The meningitis outbreak , which now affects more than 90 people and has caused seven deaths, leads to several worthwhile angles for financial journalists. According to MedPage today, the cause may be contaminated steroids and a compounding pharmacy in Massachusetts is being looked at as a possible source of the medication used in back-pain procedures.
There are two main business areas here you can pursue even if patients in your state or region are not directly affected by the outbreak: The specialty-pharmacy industry and the business of pain.
Perhaps, like me, your readers were unaware of how widespread the compounding pharmacy sector is. I thought pretty much all drugs these days were mass-produced and came from Big Pharma factories, but apparently not. According to the Professional Compounding Centers of America, the industry’s professional association, there are some 3,900 of these compounding pharmacies nationwide — that is, pharmacies that prepare customized medications.
Some of the compounding is the simple change of flavor so that a medicine is more palatable, but the association also lists a number of other specialty compounding areas, including anti-aging, hormone replacement therapy, dental, hospice, sports medicine, veterinary and pain-management. For example, the site says, compounding pharmacists can combine drugs so that people in hospice don’t need to take as many pills, or perhaps use a topical approach to administer medication through the skin for those who have difficulty swallowing.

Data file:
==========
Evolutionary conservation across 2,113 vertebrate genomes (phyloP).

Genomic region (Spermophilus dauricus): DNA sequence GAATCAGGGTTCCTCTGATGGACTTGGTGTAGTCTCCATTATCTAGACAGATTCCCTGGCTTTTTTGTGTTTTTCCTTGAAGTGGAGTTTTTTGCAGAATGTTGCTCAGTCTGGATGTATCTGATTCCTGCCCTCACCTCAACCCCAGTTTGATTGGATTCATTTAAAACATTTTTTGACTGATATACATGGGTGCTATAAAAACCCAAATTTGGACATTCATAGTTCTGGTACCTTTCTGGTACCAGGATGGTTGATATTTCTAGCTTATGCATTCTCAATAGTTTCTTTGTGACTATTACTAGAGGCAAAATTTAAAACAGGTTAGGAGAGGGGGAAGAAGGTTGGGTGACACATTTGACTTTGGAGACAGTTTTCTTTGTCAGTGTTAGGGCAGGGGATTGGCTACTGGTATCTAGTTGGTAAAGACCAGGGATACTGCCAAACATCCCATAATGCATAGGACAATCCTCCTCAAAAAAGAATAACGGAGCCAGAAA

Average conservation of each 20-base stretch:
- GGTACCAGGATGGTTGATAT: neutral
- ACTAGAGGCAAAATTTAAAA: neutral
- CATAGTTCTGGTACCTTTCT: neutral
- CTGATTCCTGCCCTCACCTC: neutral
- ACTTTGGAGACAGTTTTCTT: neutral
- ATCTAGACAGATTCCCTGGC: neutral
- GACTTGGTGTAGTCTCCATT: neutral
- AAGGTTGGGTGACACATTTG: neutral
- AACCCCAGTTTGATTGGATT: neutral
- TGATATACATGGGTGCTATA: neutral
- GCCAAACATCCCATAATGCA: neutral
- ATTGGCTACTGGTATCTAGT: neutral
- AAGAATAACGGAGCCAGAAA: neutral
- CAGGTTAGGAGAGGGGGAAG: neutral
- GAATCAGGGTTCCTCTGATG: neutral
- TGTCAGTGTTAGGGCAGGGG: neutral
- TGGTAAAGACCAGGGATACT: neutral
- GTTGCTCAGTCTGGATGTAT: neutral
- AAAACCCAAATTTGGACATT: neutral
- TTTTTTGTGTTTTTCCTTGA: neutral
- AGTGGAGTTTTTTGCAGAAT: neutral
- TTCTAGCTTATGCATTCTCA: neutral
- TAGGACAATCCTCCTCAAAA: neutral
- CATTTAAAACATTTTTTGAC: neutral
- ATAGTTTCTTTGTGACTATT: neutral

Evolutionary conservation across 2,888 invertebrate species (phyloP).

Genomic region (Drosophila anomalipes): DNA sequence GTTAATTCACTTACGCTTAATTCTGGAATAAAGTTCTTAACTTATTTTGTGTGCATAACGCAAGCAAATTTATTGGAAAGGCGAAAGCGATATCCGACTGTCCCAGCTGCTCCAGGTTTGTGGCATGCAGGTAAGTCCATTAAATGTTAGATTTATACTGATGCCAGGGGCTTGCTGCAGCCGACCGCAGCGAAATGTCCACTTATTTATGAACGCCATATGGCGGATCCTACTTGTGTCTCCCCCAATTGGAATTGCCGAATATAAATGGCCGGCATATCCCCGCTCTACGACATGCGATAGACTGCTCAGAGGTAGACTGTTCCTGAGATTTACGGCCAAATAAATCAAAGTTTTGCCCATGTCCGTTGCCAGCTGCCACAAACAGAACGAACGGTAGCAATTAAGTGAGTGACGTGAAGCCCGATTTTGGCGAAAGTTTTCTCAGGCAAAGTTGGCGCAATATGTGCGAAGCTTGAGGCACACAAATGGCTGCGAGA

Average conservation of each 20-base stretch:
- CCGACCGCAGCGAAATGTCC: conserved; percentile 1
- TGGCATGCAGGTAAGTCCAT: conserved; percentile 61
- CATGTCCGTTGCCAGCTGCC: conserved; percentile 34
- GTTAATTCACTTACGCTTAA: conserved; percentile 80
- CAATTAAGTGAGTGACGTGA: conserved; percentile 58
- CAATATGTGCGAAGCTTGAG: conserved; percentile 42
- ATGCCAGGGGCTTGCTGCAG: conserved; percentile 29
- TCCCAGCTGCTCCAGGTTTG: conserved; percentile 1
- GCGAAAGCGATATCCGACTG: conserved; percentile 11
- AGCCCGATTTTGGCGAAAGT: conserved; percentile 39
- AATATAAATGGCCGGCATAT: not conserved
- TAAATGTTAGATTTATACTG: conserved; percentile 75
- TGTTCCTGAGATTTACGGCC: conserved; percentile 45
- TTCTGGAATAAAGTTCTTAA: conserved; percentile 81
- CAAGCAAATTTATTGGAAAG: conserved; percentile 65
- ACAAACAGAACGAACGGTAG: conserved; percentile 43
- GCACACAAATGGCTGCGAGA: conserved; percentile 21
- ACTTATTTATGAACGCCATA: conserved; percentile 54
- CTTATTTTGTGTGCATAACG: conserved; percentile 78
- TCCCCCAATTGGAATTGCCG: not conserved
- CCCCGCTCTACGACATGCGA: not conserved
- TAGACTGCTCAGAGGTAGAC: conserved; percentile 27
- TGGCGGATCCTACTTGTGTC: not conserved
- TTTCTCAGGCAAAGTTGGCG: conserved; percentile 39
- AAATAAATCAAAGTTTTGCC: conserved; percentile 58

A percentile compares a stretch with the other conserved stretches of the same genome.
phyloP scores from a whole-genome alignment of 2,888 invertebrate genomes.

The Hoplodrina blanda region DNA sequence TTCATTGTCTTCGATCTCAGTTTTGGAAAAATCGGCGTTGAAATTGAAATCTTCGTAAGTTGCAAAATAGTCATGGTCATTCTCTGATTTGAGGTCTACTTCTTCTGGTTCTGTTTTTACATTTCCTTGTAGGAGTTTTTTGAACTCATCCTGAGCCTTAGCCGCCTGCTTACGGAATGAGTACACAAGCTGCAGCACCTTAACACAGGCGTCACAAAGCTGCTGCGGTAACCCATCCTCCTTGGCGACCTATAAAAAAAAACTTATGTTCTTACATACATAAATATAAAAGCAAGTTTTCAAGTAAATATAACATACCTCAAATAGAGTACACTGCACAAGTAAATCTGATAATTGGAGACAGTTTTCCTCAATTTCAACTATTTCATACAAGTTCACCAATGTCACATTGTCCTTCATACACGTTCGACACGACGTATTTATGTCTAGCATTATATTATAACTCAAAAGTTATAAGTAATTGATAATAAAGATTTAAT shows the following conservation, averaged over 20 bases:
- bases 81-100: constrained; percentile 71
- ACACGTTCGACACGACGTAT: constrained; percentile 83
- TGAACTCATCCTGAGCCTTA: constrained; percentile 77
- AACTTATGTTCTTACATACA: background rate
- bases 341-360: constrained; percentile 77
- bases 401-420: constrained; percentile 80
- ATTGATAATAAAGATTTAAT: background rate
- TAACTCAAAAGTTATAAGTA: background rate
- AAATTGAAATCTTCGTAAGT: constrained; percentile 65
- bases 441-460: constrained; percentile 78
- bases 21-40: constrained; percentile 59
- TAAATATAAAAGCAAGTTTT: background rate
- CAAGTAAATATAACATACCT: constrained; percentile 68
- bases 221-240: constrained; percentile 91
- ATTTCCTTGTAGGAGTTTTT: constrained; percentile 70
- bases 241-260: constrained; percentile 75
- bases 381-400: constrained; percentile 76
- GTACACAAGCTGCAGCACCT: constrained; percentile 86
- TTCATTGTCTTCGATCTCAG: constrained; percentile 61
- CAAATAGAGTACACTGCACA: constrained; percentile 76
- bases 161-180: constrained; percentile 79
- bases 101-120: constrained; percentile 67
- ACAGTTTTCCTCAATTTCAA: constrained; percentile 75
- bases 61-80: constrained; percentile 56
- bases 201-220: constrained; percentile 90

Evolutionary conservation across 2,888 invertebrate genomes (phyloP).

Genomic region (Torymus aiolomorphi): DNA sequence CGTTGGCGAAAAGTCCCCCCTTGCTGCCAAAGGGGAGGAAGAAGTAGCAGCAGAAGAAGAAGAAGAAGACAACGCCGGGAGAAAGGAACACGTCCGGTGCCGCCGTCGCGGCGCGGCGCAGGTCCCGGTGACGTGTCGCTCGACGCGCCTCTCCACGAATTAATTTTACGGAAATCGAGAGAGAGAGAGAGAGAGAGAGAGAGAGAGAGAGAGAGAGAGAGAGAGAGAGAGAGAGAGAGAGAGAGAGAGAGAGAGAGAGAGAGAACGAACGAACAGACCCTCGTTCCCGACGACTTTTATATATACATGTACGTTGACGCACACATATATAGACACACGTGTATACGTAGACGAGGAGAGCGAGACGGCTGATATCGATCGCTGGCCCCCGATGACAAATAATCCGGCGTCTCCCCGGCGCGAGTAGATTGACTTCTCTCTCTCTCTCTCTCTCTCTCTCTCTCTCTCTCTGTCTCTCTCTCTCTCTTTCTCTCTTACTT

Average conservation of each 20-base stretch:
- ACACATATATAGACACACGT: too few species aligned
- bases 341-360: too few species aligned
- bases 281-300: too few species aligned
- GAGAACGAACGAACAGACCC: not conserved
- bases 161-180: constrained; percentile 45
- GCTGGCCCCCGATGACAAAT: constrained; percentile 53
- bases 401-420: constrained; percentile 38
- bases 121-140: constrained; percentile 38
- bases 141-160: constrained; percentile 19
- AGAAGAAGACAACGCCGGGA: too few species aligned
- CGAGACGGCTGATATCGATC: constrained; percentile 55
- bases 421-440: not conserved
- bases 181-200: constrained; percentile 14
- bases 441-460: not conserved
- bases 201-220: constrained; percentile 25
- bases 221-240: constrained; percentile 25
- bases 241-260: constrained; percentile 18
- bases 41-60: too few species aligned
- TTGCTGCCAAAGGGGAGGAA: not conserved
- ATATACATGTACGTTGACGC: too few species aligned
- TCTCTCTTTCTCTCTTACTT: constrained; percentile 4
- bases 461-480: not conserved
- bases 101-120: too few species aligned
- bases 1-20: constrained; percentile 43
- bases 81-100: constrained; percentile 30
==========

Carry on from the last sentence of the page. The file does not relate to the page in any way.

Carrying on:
It might be interesting to find a compounding pharmacy near you — the PCCA offers a handy ZIP code-searchable database to find out about trends in personalized medications, technology, safety procedures, employment and other facets to this below-the-radar-screen health care sector. And in light of the current crisis, here’s an article about the surprisingly light regulation of these made-from-scratch pharmaceuticals.
The flip side of the meningitis story is the business of pain management. According to some 2011 market research, the market for pain therapeutics in the U.S. is expected to grow to $60 billion a year by 2015. From cancer to sports injuries to chronic pain conditions, Americans are seeking help at what appears to be an expanding; if you cover health care you might take a look at the business model of for-profit pain management clinics, and talk with health providers and health insurers about costs, trends in types of pain and diseases, ethics and fraud.
Disability and workers compensation insurers also may have statistics about pain-related claims and costs. And if you cover technology, biomedical businesses or small business, look into clinics’ use of new technology like laser and infrared devices to treat pain — even my veterinarian’s office is offering this for pulled muscles and other pet ailments. The American Academy of Pain Medicine’s journal may also offer insight into therapies and techniques.